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Alzheimers Res Ther. 2017 Dec 29;9(1):101. doi: 10.1186/s13195-017-0328-9.

Cerebrovascular and amyloid pathology in predementia stages: the relationship with neurodegeneration and cognitive decline.

Author information

1
Department of Psychiatry and Neuropsychology, School of Mental Health and Neuroscience, Alzheimer Center Limburg, Maastricht University, Maastricht, The Netherlands. isabelle.bos@maastrichtuniversity.nl.
2
Department of Psychiatry and Neuropsychology, School of Mental Health and Neuroscience, Alzheimer Center Limburg, Maastricht University, Maastricht, The Netherlands.
3
Institute of Clinical Medicine, Neurology, University of Eastern Finland, Kuopio, Finland.
4
Neurocenter & Department of Neurology, Kuopio University Hospital, Kuopio, Finland.
5
Department of Neurobiology, Caring Sciences and Society (NVS), Karolinska University Hospital Huddinge, Stockholm, Sweden.
6
AXA Research Fund and UPMC Chair, Sorbonne Universités, Université Pierre et Marie Curie (UPMC), Paris, France.
7
Institut du cerveau et de la moelle (ICM), Hôpital Pitié-Salpêtrière, Paris, France.
8
Aristotle University of Thessaloniki, Memory and Dementia Center, 3rd Department of Neurology, "G Papanicolau" General Hospital, Thessaloniki, Greece.
9
Department of Clinical Sciences Malmö, Clinical Memory Research Unit, Lund University, Lund, Sweden.
10
Department of Radiology, Leiden University Medical Center, Leiden, The Netherlands.
11
Department of Gerontology and Geriatrics, Leiden University Medical Center, Leiden, The Netherlands.
12
Departments of Neurology and Laboratory Medicine, Donders Institute for Brain, Cognition and Behaviour, Radboud Alzheimer Center, Radboud University Medical Center, Nijmegen, The Netherlands.
13
Radboudumc Alzheimer Centre, Department of Geriatric Medicine, Radboud University Medical Center, Nijmegen, The Netherlands.
14
Department of Neurology, Alzheimer Centre, Neuroscience Campus Amsterdam, VU University Medical Center, Amsterdam, Netherlands.

Abstract

BACKGROUND:

Cerebrovascular disease (CVD) and amyloid-β (Aβ) often coexist, but their influence on neurodegeneration and cognition in predementia stages remains unclear. We investigated the association between CVD and Aβ on neurodegenerative markers and cognition in patients without dementia.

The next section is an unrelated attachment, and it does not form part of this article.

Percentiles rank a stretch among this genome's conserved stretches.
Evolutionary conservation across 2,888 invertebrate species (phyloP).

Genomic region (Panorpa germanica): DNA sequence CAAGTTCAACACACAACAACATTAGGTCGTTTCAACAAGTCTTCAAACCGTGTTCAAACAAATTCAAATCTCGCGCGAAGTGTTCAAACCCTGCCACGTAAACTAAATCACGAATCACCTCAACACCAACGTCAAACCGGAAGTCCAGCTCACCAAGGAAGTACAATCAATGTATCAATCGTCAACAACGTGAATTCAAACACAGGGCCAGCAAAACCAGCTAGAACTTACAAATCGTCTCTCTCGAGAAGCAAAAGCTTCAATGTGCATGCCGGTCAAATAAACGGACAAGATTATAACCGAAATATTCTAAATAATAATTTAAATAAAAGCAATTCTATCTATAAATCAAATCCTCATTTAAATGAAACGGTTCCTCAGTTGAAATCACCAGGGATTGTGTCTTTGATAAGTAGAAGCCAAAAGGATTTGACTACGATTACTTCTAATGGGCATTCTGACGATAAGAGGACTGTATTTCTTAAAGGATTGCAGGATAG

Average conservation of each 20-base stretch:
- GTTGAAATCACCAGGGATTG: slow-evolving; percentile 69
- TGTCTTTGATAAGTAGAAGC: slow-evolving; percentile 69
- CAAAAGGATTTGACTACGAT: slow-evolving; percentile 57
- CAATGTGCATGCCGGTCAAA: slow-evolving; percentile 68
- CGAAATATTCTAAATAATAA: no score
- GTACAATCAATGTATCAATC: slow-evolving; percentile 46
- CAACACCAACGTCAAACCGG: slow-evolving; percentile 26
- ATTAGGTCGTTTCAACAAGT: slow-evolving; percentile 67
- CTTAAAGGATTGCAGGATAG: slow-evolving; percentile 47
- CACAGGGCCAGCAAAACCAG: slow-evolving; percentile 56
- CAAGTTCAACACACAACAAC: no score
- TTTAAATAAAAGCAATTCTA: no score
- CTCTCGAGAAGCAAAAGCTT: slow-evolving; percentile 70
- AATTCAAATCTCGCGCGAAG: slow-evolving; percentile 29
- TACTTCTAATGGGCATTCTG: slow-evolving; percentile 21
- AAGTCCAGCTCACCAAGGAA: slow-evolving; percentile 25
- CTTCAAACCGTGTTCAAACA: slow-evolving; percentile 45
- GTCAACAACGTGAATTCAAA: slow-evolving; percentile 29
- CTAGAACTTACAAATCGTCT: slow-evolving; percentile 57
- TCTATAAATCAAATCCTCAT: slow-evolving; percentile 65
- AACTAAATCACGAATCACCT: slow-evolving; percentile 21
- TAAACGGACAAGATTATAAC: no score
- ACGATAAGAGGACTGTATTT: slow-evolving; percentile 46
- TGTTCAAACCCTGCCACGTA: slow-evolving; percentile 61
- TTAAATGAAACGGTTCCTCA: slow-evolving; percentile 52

METHODS:

We included 271 memory clinic patients with subjective or objective cognitive deficits but without dementia from the BioBank Alzheimer Center Limburg cohort (n = 99) and the LeARN (n = 50) and DESCRIPA (n = 122) multicenter studies. CSF Aβ1-42 and white matter hyperintensities (WMH) on magnetic resonance imaging (MRI) scans were used as measures of Aβ and CVD, respectively. Individuals were classified into four groups based on the presence (+) or absence (-) of Aβ and WMH. We investigated differences in phosphorylated tau, total tau (t-tau), and medial temporal lobe atrophy (MTA) between groups using general linear models. We examined cognitive decline and progression to dementia using linear mixed models and Cox proportional hazards models. All analyses were adjusted for study and demographics.

RESULTS:

MTA and t-tau were elevated in the Aβ - WMH+, Aβ + WMH-, and Aβ + WMH+ groups. MTA was most severe in the Aβ + WMH+ group compared with the groups with a single pathology. Both WMH and Aβ were associated with cognitive decline, but having both pathologies simultaneously was not associated with faster decline.

CONCLUSIONS:

In the present study, we found an additive association of Aβ and CVD pathology with baseline MTA but not with cognitive decline. Because our findings may have implications for diagnosis and prognosis of memory clinic patients and for future scientific research, they should be validated in a larger sample with longer follow-up.

KEYWORDS:

Alzheimer’s disease; Amyloid; Cerebrospinal fluid; Cerebrovascular disease; Cognition; MRI; Medial temporal lobe atrophy; Neurodegeneration; Tau

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